Americans reach North Korea to beat travel ban
Journalists among those risking imprisonment before ban kicks in on September 1st
By Chyung Eun-ju, Park Si-soo
A group of American travellers — probably the last before the U.S. government bans its citizens from visiting the reclusive state from September 1 — landed in North Korea on Saturday.
The eight travellers — including CNN correspondent Will Ripley on his 14th trip — were undeterred by possible arrest, imprisonment or nuclear war.
Details about the other tourists, including their itinerary, are unknown. Beijing-based Koryo Tours organised the visit, which general manager Simon Cockerell is leading on his 165th trip to the North.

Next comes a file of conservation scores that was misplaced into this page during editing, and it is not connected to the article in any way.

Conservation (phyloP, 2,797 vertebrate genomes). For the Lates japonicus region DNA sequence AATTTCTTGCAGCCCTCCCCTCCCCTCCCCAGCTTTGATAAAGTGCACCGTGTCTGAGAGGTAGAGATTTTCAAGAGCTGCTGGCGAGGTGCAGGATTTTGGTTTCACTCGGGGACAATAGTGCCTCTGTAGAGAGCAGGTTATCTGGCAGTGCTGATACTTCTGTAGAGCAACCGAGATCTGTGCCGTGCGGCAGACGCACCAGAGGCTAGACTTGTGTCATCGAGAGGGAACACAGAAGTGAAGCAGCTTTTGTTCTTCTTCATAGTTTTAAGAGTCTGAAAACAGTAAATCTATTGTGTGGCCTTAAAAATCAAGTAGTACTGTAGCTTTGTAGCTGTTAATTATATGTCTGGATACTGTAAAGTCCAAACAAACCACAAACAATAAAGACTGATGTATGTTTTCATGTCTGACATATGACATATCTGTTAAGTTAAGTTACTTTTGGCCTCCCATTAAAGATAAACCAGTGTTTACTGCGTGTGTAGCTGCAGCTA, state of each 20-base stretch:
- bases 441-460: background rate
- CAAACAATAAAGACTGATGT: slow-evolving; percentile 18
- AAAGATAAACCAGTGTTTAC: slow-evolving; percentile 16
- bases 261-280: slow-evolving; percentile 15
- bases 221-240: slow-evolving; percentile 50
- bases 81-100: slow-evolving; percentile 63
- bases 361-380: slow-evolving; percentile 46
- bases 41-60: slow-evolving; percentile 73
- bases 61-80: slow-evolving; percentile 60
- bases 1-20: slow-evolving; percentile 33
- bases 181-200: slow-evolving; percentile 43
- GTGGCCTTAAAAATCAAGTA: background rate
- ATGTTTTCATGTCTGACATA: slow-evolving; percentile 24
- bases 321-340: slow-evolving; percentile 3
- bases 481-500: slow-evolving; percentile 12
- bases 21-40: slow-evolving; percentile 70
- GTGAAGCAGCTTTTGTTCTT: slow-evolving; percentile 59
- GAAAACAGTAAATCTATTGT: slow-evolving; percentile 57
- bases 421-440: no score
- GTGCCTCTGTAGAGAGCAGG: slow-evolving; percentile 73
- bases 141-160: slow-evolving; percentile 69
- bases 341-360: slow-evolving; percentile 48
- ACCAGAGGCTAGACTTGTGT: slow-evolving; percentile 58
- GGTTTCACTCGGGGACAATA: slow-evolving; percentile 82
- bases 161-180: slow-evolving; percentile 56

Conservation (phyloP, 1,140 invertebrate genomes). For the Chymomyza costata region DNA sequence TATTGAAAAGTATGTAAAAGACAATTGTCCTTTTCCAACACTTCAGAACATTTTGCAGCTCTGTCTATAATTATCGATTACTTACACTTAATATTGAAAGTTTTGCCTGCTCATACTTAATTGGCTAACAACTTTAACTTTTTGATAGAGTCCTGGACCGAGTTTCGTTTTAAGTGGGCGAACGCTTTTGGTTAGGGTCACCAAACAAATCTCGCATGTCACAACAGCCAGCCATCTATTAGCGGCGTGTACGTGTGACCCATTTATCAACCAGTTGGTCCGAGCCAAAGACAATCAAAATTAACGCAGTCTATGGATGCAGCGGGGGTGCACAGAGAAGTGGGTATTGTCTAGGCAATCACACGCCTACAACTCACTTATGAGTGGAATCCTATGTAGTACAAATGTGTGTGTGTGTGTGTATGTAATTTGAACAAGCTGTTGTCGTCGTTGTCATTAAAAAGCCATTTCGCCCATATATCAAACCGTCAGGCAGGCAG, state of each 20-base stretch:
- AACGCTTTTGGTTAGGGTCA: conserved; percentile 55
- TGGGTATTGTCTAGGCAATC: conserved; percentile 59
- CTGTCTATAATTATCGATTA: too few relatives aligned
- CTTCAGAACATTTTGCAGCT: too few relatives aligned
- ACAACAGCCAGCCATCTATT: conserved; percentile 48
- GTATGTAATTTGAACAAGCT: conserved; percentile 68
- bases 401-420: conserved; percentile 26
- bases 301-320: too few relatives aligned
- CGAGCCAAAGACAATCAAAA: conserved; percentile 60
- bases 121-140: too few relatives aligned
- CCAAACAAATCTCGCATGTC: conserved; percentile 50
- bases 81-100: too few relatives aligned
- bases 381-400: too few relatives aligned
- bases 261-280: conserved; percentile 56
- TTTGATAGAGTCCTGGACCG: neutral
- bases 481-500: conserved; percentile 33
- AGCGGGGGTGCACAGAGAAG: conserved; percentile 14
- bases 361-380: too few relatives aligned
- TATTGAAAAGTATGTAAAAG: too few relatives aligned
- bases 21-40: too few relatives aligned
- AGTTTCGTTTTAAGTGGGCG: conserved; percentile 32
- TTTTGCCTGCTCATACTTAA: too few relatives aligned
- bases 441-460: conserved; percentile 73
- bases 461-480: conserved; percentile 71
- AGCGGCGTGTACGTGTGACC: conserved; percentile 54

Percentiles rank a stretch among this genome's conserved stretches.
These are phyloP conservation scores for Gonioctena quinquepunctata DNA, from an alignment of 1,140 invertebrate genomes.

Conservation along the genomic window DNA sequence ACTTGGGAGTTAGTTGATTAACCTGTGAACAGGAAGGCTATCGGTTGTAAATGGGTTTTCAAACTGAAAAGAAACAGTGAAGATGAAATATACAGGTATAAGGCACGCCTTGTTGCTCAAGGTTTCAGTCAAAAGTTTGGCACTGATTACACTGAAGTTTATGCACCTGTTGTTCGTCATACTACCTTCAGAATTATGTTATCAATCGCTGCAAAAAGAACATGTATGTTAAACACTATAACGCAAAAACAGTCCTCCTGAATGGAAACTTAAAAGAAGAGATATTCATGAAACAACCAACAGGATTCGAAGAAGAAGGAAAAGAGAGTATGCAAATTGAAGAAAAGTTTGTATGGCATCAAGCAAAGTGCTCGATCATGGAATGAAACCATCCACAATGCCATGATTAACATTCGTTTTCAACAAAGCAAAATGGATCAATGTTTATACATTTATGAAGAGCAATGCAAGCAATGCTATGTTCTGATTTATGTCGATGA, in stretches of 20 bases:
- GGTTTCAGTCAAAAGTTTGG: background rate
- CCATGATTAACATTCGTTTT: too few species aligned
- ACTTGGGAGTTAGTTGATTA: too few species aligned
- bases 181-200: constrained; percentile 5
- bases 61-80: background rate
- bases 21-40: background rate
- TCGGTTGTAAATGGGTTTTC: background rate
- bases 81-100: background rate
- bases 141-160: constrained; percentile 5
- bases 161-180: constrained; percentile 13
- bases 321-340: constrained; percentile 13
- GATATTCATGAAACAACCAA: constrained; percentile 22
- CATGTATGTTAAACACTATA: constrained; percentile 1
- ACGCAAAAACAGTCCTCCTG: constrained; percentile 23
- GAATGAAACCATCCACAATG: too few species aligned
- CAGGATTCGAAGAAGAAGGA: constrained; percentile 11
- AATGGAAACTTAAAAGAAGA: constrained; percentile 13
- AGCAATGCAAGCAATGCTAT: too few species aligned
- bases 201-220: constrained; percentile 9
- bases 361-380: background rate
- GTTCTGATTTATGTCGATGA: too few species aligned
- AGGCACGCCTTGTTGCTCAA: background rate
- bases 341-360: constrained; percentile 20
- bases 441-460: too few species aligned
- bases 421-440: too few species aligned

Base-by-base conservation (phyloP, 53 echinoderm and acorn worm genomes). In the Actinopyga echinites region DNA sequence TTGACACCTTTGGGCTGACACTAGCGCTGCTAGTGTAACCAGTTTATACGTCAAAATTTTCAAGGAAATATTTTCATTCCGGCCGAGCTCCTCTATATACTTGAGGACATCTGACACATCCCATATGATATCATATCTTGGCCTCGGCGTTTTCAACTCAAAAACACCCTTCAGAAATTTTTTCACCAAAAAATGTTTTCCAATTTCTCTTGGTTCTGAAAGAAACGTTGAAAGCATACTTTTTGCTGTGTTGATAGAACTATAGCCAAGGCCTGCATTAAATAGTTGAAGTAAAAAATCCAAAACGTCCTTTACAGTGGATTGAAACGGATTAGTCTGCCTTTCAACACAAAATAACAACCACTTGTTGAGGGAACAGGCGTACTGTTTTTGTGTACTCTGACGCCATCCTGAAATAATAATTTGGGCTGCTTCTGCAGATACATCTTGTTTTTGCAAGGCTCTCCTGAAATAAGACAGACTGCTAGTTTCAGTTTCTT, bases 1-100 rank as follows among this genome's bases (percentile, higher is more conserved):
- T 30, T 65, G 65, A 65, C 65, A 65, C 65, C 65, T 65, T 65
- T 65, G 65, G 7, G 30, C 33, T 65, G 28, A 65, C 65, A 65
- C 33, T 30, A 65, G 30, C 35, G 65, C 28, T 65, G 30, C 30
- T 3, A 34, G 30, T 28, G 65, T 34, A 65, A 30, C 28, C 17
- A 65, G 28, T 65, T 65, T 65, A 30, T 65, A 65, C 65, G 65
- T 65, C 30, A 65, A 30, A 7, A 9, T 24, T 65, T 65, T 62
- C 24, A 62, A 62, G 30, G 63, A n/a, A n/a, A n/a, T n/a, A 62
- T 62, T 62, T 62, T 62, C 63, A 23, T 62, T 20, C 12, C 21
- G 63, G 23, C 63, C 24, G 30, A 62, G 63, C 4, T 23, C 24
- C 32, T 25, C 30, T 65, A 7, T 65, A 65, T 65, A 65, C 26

“It [the ban] is a pity for anyone curious who wants to go, but especially for North Koreans who might want to know what American visitors are really like,” Cockerell told CNN.
Ripley posted on his Instagram story the song “Where are you, dear general?” which is played hourly across the country to remind people of their late leaders’ sacrifices.
“With the upcoming travel ban, I felt like it was now or never,” said Nicholas Burkhead from Virginia, expressing regret that he had not learned Korean before the ban.
The U.S. State Department will invalidate passports for travel to, through and in North Korea from September 1. U.S. citizens will have to obtain a passport with a special validation for travel to or within North Korea.
The ban is in retaliation for the death of American Otto Warmbier, who was jailed in the North, but sent home to die.